Security remains a top-of-mind priority for companies in every vertical as they seek to protect themselves from cyber-attacks while meeting stringent new regulatory requirements. International Data Corporation (IDC) projects security will be a $133.7 billion market in 2022.
IDC is forecasting some impressive numbers for security spending in the next few years, with the United States standing out as largest geographic market for security solutions with total spending of $39.3 billion this year alone.
The latest IDC Spending Guide, which has a forecast period of 2017 – 2022, projects worldwide spending on security solutions (hardware, software and services) will reach $133.7 billion in 2022. Security spending in 2022 will be 45% greater than the $92.1 billion forecast for 2018.
The research addresses key questions like:
- What are the different elements of security spend?
- How will security spending adoption vary by region, country, and industry?
- How will the core security market and next-generation security grow over the forecast period?
- Which industries and geographies present the greatest growth opportunity for security spend?
Security services, endpoint security software, and integration
Security-related services will be the largest and the fastest-growing category of worldwide security spending ($40.2 billion in 2018, or 11.9% compound annual growth rate / CAGR), while managed security services will be the largest segment within the services category, responsible for half of the category total in at the end of the forecast period. Integration services and consulting services will make up the remainder.
The second-largest category with spending expected to total $34.4 billion in 2018 will be security software, of which endpoint security software will be the largest software segment throughout the forecast period. Next in line are identity and access management software and security and vulnerability management software. As far as hardware spending, businesses have put aside budgets for unified threat management, firewall and content management solutions.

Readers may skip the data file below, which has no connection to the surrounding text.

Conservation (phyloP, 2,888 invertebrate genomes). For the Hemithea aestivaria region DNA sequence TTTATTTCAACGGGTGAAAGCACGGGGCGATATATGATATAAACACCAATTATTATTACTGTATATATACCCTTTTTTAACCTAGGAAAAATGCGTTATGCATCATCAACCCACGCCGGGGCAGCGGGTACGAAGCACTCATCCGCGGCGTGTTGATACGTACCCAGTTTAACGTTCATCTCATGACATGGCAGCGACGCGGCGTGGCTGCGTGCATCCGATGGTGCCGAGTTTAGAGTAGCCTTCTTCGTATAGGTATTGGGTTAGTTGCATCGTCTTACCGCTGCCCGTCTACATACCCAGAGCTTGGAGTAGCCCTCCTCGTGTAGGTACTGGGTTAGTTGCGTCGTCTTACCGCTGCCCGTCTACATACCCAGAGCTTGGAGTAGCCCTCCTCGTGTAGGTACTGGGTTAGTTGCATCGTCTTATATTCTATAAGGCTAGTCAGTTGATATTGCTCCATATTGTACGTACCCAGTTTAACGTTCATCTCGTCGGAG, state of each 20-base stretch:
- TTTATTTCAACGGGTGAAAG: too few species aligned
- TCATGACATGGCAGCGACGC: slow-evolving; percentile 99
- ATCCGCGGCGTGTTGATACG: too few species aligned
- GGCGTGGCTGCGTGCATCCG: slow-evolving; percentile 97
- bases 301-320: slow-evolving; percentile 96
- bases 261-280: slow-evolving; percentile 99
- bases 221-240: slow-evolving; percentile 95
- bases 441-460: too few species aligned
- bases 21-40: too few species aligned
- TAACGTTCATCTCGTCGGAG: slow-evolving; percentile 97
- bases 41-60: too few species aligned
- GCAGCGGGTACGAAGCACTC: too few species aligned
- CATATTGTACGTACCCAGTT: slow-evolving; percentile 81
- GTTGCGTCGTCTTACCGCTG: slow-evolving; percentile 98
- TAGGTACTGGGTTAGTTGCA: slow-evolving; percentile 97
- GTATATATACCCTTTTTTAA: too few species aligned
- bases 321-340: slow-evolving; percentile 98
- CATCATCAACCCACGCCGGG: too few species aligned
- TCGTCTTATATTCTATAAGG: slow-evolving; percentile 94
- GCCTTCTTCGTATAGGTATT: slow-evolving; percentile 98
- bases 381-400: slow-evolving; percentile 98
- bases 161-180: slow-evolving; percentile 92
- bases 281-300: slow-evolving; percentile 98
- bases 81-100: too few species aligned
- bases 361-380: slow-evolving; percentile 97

The biggest spenders: banking, manufacturing and government
The vertical most keen to beef up on cyber-security will be the banking sector, growing from $10.5 billion in 2018 to $16.0 billion in 2022. More than half of the industry's spend throughout the forecast will be on services.
Discrete manufacturing and federal/central government are the second and third largest spenders with $8.9 billion and $7.8 billion in 2018, respectively. These industries are set to follow a similar pattern, with services representing around half of each industry's total spending.
Telecommunications, state/local government, and the resource industry (11.8% CAGR) will see the fastest growth in security spending, with an average 12% CAGR.
Geographically, the United States will be largest market for security solutions with total spending of $39.3 billion this year, followed by the United Kingdom with $6.1 billion, and China ($5.6 billion), Japan ($5.1 billion), and Germany ($4.6 billion). China in particular is on track to achieve the strongest spending growth with a five-year CAGR of 26.6%, trailed by Malaysia and Singapore as the second and third fastest growing regions with CAGRs of 21.1% and 18.2%, respectively.
Budgets accurately reflected by business size
IDC analysts looked not only at geographies and industries, but also specific buyers, such as the type of companies that are pouring vast amounts of cash and resources to achieve strong cyber-resilience. They found that businesses with more than 500 employees will be responsible for nearly two thirds of all security-related spending in 2018, while large and medium (100-499 employees) businesses will see the strongest spending growth over the forecast. Very large businesses (more than 1,000 employees) will grow equally fast. Small businesses (10-99 employees) will also experience similar growth, albeit a tad slower spending-wise ($ billion or 8.9% CAGR) in 2018.
"Security remains an investment priority in every industry as companies seek to protect themselves from large scale cyber attacks and to meet expanding regulatory requirements," said Eileen Smith, program director, Customer Insights and Analysis, IDC. "While security services are an important part of this investment strategy, companies are also investing in the infrastructure and applications needed to meet the challenges of a steadily evolving threat environment."
"Privacy has grabbed the attention of Boards of Directors as regions look to implement privacy regulation and compliance standards similar to GDPR. Frankly, privacy is the new buzz word and the potential impact is very real. The result is that demand to comply with such standards will continue to buoy security spending for the foreseeable future," said Frank Dickson, research vice president, Security Products, IDC.